Social Media & The Law: A Copyright Infringement Lesson for YouTubers, IGers and Facebookers!




I see this all the time and I shake my head.

Have you ever uploaded a video to YouTube, Facebook or Instagram which features music or has music playing in the background, and you placed in the caption: “I do not own the rights to the song in this video”? I am assuming that you placed this in your caption to avoid being sued for copyright infringement.

Ah, unfortunately- this short statement carries no legal weight and you may actually be further harming yourself by boldly announcing to the world that you do not own the rights to a song which you have no permission to use.

Imagine taking your neighbor’s Mercedes Benz sedan without permission and driving it to the coffee shop. She reports the car as stolen to the cops. The cops find you and pull you over while you’re driving back home from the coffee shop. You tell the cops: “I do not own this car.” You do not own the car. You did not get permission to take the car. So, you stole the car?




Alright, I’m sure you get it now!

So, YES- despite having the “I do not own the rights to this song” statement- a copyright infringement claim and/or lawsuit can still be brought against you.

Here is why:

In order to use someone’s copyrighted material, you need permission. According to the United States Copyright Office’s website, “as a general matter, copyright infringement occurs when a copyrighted work is reproduced, distributed, performed, publicly displayed, or made into a derivative work without the permission of the copyright owner.”

So, you’re using the copyrighted material? ....Without permission?.... RED FLAG! If you’re using the song without permission, you may have already violated copyright law and therefore, having that statement in your caption is of no use to you.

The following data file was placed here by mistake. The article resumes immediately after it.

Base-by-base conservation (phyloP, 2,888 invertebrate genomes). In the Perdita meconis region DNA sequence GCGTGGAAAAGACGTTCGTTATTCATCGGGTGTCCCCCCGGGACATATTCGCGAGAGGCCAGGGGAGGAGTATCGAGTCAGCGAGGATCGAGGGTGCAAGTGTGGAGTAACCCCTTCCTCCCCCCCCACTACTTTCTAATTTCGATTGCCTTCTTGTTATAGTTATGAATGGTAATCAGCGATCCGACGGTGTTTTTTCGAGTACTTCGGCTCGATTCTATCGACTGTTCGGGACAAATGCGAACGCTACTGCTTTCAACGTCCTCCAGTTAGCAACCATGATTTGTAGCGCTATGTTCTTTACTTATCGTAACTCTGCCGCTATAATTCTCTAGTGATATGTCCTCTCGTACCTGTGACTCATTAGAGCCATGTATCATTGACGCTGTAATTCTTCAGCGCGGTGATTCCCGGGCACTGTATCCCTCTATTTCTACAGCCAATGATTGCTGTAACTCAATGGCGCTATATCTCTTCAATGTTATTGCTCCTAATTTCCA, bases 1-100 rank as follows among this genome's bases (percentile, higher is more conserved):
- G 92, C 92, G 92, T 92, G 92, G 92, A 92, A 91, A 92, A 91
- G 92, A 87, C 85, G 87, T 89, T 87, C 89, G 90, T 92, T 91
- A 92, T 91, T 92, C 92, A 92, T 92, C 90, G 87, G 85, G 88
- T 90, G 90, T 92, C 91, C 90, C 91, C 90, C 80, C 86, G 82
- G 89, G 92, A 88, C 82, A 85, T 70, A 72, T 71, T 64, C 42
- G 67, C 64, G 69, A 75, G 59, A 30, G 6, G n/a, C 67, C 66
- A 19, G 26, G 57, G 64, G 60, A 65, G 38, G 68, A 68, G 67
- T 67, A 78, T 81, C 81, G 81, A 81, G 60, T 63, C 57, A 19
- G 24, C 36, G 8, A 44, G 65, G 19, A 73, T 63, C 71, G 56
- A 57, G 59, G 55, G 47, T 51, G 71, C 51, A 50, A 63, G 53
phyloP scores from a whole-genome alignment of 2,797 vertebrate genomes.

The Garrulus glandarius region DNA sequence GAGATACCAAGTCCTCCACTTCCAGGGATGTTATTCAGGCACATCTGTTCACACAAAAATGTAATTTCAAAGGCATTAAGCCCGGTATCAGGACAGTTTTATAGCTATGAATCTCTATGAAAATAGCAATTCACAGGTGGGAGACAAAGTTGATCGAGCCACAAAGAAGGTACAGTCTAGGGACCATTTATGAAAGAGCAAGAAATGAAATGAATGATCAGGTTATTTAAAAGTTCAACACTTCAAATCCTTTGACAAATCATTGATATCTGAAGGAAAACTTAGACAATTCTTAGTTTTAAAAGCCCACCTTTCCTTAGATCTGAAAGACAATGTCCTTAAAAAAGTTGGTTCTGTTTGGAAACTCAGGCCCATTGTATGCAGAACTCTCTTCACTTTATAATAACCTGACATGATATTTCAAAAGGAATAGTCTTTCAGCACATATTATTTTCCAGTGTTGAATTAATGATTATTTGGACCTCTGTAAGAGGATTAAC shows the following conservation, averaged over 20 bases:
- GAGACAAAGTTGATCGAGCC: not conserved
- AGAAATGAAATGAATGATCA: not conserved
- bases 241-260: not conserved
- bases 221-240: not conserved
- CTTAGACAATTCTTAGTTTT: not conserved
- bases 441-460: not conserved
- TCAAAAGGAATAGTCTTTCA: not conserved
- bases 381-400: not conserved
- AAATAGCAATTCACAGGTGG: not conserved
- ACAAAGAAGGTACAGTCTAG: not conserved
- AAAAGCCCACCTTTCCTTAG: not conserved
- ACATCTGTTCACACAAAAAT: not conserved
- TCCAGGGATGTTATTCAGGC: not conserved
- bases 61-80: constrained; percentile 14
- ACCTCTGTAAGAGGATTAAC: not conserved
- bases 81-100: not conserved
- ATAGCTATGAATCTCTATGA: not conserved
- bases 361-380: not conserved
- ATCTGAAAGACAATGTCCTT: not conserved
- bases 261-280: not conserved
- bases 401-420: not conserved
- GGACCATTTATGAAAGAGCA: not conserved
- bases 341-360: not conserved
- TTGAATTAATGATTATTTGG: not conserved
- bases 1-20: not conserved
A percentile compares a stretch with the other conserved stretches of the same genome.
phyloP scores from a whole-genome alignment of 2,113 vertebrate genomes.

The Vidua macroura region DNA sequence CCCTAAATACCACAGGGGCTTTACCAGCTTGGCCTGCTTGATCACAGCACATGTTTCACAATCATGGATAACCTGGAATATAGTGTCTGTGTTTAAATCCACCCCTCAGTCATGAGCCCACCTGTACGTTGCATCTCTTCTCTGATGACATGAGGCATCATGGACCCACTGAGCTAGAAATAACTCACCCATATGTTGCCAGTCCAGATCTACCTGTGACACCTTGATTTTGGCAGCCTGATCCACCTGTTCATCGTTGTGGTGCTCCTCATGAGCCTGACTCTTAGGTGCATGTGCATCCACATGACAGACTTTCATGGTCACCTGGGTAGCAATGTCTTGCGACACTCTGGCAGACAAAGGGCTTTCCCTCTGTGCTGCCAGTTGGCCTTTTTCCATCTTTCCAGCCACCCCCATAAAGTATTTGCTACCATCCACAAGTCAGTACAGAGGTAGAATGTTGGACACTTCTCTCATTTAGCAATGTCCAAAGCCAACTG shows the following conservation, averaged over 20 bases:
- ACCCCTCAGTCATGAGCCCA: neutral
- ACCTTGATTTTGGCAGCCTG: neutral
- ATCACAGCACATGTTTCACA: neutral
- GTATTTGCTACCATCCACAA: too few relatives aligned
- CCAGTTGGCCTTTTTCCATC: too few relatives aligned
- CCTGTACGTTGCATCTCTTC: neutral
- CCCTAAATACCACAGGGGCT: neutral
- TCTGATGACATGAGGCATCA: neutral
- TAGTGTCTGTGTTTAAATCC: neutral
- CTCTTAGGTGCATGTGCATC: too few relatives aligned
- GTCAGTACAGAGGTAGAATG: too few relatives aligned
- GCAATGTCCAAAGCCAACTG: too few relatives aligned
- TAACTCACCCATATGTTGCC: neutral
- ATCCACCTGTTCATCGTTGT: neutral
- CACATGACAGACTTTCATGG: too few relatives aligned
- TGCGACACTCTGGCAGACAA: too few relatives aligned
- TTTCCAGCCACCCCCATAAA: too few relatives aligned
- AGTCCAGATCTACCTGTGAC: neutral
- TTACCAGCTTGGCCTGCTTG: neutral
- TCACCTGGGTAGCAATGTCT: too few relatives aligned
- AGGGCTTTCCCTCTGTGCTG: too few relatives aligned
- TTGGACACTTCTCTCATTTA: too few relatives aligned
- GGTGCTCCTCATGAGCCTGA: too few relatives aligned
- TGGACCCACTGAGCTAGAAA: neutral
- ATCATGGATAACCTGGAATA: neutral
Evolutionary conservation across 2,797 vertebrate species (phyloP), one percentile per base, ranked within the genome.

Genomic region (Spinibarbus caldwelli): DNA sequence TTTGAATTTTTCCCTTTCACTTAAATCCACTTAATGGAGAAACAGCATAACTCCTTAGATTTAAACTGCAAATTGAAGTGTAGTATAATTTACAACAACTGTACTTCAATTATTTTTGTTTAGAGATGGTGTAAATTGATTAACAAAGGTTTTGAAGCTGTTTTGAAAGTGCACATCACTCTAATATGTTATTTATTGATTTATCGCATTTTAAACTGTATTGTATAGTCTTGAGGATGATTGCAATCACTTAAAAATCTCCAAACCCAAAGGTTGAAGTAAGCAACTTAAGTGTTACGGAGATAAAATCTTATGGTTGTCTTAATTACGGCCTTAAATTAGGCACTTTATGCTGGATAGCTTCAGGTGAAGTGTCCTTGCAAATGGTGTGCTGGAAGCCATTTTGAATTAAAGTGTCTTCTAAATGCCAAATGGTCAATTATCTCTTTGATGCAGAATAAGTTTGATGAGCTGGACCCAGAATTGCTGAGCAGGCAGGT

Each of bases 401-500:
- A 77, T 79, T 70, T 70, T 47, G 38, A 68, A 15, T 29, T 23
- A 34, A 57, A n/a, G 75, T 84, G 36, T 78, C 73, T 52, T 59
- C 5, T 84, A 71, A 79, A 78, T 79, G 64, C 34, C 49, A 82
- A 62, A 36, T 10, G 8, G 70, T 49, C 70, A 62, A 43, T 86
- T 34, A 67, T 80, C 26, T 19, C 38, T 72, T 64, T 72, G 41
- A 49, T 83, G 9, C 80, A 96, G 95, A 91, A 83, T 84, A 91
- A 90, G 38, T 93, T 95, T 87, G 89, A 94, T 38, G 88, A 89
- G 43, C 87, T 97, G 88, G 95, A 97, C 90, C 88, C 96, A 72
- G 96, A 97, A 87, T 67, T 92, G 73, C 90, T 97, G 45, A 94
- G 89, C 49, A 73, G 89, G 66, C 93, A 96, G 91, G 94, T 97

I’m sure that you’re now wondering how you can seriously protect yourself from copyright claims and/or lawsuits being brought against you.

1) Find Royalty- Free Music online. A simple Google search can reveal hundreds of websites that offer royalty-free music.

2) Use music from Facebook's Sound Collection. According to Facebook, "The Sound Collection gives you access to thousands of high-quality audio tracks and sound effects from all over the world to spice up your videos. These sounds are owned by Facebook, and are free and clear to use in any video you create and share on Facebook and Instagram."

3) Use music from the YouTube Music Policies section which is in the Creator Studio. This section contains a list of songs for which YouTube has license agreements with the copyright holders. However, some restrictions may exist. These include: the copyright holder running ads on your video to monetize the use of the music OR geographical restrictions that may result in the song being blocked in certain countries.

4) Use Music from YouTube’s free Audio Library which is in the Creator Studio. You can use the YouTube Audio Library to get royalty- free music and sound effects to use in your videos. For more information: https://goo.gl/pMD9IL

There are some other exceptions under the Fair Use doctrine that we can discuss in another post. However, I hope that you found this one helpful.

DISCLAIMER: This blog post should be not be construed as legal advice.

© 2019 THE LAW OFFICE OF OZELLE MARTIN LLC

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